Caroline currently works in Monash University’s Faculty of Art and Design as their lecturer in printmaking and coordinator of their printmaking studio.
Her work has been exhibited at eleven solo and more than thirty group exhibitions, and is represented at the National Gallery of Australia and in several state gallery collections.
Caroline travelled to Antarctica with the Australian Antarctic Division’s Humanities program in 1995.
I took lithographic plates and drawing materials to the Antarctic. I worked with these on the spot and out of doors, in the locations that are depicted in these prints. On returning to Australia, with the collaboration of the lithographer Peter Lancaster, I processed and printed the plates. Working conditions in the south can be challenging, but I had before me the example of Bill Wilson, the doctor and ornithologist who accompanied Scott on his final journey, and died with him. His drawings of mountain panoramas made during the ascent of the Beardmore Glacier in extreme conditions are an inspiration in their sensitivity and accuracy.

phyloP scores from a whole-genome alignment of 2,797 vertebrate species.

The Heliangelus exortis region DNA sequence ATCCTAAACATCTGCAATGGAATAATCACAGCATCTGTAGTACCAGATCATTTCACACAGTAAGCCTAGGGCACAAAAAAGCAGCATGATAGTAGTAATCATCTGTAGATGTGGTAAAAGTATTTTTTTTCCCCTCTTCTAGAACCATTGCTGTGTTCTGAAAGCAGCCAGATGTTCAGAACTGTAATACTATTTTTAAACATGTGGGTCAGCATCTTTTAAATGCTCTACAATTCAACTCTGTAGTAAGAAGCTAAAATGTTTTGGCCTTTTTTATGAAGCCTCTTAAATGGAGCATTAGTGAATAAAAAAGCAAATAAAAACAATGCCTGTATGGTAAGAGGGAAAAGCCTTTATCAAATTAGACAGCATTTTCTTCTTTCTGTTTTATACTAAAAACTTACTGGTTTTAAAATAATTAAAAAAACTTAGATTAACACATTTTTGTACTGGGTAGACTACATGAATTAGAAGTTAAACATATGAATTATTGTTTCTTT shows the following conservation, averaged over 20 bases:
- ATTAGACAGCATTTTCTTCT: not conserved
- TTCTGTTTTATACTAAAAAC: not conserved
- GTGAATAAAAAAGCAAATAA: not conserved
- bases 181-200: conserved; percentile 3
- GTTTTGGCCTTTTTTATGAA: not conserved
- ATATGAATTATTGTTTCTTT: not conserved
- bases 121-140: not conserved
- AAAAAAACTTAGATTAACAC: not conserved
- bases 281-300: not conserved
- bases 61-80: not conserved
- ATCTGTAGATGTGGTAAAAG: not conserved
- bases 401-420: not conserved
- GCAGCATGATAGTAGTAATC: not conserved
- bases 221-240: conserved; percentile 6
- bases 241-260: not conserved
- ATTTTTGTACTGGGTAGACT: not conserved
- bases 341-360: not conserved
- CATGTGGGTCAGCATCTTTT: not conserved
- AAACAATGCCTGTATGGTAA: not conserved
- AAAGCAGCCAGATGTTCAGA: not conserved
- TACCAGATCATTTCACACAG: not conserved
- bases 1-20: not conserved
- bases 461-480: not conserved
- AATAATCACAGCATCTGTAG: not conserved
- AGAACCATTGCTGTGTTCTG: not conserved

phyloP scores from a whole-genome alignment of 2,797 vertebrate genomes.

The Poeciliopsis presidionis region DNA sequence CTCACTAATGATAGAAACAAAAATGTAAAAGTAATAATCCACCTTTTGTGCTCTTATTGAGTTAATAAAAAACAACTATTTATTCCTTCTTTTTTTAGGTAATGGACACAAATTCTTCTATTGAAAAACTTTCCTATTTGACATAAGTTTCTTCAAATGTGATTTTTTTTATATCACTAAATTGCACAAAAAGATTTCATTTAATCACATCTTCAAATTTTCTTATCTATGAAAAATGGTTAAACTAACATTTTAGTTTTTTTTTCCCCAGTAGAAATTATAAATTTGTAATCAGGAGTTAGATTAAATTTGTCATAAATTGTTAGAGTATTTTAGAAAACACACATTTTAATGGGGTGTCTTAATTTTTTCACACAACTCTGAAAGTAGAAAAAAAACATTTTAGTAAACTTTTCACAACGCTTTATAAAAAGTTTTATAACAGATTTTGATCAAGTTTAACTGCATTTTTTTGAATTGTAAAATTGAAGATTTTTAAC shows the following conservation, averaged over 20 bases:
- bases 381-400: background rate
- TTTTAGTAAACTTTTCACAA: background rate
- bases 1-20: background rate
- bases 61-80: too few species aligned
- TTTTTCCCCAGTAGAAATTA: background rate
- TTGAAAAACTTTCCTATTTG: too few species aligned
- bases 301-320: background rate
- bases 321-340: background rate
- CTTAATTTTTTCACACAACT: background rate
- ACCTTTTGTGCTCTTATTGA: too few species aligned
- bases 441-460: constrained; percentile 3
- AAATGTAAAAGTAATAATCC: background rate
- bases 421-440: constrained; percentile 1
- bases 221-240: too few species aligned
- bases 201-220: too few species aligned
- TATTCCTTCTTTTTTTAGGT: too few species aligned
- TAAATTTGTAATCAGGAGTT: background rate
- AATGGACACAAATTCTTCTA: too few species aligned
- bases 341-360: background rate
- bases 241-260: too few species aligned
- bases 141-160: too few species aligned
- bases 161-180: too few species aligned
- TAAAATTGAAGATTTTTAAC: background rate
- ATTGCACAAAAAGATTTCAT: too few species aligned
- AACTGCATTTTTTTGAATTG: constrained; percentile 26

In travelling to Antarctica I was particularly interested in finding the places where there is a visible contrast between the natural environment and the impact of human settlement. We cannot know this land, which we call ‘wilderness', without being cushioned by highly-developed technologies. The experience of going to Antarctica has had a deep effect on my practice as an artist. I was challenged to think of the ways that an artist could respond to an overwhelming environment and bring the idea of wilderness into play with other ideas that are central to modern life: ideas of science, of technology, and of the different ways that knowledge can be represented.